It's important for non-Canadians to realize that Parliment Hill is not the White House or US Senate. Parliment in Canada is a public commons. There is no security at all on the ground of Parliment and the space is routinely used for large scale public protests and demonstrations, less than a couple of dozen yards of Parliment itself. It's a different ball game.
That's not true. You used to be able to drive onto parliament hill, which was great at Christmas to see all the lights. But in the past few years they've stopped all car traffic except cleared vehicles, they've got Ottawa police providing security along with accusations of kickbacks for the service (I can't find the link as Google is flooded with today's stories on the shooting), they have always had security within the buildings themselves (eg: security guards preventing MPs from entering the House for a vote), etc. Sure we let people in to do tours and such, but you can get a tour of the White House too. Besides, what good would it do to assassinate Harper (our Prime Minister)? He's only PM because his party formed government and he's the current head of his party. Kill him and someone else from his party just takes his place - it would be horrible, but it wouldn't stop our country the way it might if another country's head of state were killed.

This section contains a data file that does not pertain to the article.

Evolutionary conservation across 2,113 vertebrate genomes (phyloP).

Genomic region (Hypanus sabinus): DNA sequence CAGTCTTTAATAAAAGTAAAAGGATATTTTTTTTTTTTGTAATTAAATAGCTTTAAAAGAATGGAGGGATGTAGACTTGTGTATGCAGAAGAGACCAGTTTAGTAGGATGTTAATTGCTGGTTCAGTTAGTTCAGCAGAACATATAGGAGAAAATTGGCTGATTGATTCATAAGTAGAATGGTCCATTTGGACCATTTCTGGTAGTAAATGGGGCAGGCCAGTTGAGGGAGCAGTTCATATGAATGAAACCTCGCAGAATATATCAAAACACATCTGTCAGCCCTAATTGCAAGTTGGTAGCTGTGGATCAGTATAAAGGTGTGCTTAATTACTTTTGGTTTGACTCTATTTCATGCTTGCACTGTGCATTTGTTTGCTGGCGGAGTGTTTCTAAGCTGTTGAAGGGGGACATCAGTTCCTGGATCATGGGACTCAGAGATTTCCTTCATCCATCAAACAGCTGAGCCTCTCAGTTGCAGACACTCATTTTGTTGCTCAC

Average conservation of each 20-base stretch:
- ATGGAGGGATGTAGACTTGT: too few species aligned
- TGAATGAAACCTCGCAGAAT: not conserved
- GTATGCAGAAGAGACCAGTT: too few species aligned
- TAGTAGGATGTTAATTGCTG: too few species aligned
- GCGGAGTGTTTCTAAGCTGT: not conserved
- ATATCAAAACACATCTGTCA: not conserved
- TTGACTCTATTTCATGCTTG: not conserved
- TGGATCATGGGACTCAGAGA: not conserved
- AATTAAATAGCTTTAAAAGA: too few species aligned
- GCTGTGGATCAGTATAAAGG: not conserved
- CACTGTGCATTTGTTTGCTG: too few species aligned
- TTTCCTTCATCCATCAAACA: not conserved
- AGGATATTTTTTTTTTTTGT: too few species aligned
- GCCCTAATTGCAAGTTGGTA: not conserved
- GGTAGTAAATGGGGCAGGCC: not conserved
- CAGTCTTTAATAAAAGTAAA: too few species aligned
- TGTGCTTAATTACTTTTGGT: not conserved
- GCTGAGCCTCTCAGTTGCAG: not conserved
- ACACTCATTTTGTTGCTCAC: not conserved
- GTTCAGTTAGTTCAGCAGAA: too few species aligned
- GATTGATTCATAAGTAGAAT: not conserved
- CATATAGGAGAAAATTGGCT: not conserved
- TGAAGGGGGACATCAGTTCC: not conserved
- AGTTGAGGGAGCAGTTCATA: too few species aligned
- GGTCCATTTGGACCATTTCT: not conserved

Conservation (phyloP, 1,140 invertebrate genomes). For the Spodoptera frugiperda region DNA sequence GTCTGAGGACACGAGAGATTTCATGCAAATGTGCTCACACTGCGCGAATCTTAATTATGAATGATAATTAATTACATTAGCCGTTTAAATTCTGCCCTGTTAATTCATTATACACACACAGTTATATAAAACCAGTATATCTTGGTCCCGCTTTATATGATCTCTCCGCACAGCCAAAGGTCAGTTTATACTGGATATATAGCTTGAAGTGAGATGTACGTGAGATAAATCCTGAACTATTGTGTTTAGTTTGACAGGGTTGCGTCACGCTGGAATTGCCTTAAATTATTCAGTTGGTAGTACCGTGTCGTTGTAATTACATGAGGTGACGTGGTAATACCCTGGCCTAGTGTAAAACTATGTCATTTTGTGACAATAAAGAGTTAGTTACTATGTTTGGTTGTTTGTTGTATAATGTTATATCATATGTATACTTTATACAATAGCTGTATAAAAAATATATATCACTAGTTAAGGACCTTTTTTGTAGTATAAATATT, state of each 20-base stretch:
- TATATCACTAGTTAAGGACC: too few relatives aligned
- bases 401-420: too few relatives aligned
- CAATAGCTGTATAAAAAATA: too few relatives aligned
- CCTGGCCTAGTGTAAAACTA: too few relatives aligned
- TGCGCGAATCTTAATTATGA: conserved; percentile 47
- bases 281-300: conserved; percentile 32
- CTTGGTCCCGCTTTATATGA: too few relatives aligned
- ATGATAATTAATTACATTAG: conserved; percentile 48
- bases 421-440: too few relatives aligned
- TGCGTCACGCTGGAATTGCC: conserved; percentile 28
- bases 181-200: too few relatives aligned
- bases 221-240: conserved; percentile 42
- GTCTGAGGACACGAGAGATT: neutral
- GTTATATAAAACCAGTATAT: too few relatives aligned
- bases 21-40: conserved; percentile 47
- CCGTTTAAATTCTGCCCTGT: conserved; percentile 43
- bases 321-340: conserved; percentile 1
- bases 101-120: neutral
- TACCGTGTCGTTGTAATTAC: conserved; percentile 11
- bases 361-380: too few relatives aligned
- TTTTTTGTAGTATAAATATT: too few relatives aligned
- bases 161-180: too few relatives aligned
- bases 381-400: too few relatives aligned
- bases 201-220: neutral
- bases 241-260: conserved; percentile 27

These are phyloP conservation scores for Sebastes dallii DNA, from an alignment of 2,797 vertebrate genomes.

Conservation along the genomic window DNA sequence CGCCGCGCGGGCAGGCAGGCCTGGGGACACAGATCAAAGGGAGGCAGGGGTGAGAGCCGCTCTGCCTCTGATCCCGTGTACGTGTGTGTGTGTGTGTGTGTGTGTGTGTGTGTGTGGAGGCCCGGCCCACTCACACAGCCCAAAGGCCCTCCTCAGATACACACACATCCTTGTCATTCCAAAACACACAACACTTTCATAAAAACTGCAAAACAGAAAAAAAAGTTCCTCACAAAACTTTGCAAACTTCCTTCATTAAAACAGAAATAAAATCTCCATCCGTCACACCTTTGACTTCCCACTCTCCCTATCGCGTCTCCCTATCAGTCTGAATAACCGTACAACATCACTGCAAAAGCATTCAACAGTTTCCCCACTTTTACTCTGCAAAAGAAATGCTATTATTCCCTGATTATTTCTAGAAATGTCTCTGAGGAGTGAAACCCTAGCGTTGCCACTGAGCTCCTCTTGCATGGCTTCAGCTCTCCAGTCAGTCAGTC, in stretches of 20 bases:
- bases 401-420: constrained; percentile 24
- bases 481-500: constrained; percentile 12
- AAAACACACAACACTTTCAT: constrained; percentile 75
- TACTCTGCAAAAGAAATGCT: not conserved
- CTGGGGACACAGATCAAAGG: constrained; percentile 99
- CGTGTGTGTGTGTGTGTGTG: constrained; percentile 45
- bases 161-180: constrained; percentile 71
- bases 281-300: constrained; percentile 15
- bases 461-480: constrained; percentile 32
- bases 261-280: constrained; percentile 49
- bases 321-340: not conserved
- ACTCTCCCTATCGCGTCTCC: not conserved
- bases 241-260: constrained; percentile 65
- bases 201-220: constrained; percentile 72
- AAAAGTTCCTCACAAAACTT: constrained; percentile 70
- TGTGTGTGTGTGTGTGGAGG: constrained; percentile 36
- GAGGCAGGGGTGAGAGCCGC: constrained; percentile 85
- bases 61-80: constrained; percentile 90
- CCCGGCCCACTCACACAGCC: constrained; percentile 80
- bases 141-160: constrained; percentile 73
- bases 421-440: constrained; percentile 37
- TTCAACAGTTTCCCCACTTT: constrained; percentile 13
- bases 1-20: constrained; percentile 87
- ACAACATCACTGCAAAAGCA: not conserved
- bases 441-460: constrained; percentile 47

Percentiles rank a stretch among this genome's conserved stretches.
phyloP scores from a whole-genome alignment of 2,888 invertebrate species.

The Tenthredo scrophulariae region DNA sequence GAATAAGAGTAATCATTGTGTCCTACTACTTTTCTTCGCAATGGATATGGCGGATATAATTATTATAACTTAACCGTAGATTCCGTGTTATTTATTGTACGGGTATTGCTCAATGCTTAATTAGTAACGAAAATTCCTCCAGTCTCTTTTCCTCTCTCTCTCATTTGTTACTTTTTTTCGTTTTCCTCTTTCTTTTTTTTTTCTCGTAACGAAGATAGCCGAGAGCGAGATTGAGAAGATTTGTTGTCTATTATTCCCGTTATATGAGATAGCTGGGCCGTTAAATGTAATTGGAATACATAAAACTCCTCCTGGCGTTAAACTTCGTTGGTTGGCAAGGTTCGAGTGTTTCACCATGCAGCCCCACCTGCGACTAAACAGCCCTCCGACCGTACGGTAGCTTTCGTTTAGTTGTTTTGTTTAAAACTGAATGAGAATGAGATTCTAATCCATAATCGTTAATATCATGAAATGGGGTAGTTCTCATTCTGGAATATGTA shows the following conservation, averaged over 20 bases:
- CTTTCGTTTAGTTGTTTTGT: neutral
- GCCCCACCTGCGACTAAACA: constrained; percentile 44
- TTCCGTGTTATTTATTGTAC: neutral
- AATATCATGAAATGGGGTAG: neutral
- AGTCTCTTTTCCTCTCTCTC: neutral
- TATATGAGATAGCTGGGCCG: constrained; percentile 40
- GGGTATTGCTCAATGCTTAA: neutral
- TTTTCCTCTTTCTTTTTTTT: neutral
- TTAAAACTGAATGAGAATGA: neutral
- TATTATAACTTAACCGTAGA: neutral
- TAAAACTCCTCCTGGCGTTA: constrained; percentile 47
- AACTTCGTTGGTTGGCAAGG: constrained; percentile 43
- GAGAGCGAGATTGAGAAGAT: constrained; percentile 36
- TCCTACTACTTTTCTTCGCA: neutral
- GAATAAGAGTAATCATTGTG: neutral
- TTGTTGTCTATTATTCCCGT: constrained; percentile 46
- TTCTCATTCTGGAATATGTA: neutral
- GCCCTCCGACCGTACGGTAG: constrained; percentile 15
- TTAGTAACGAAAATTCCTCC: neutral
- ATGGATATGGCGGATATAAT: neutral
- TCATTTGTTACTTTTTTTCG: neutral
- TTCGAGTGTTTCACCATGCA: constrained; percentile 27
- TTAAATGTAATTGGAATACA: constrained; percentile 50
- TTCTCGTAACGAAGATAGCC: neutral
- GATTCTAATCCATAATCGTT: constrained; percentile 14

I suppose Facebooks new Safe Check would be useful today - my family have already text me to let me know they're safe, but it would be great to know none of my friends have been hurt.
Heck, 13 years ago at a Canadian federal government job we swapped our web servers for blades.
Which was pretty bleeding-edge at the time, since the first blade server was 2001. So not sure what your point about the government is - they weren't late to the party, far from it.
If I hadn't posted on this story, I would mod the above interesting. I just assumed we were at least a couple of years behind the curve. We were buying off the shelf hardware, nothing custom.
accuracy dropped to 56% (around change)
Then I watched the video in the article, where they actually say:
Participants demonstrated 56% accuracy (around chance)
i.e.: 56% is pretty close to the 50% you'd expect from just guessing. That one letter makes a big difference.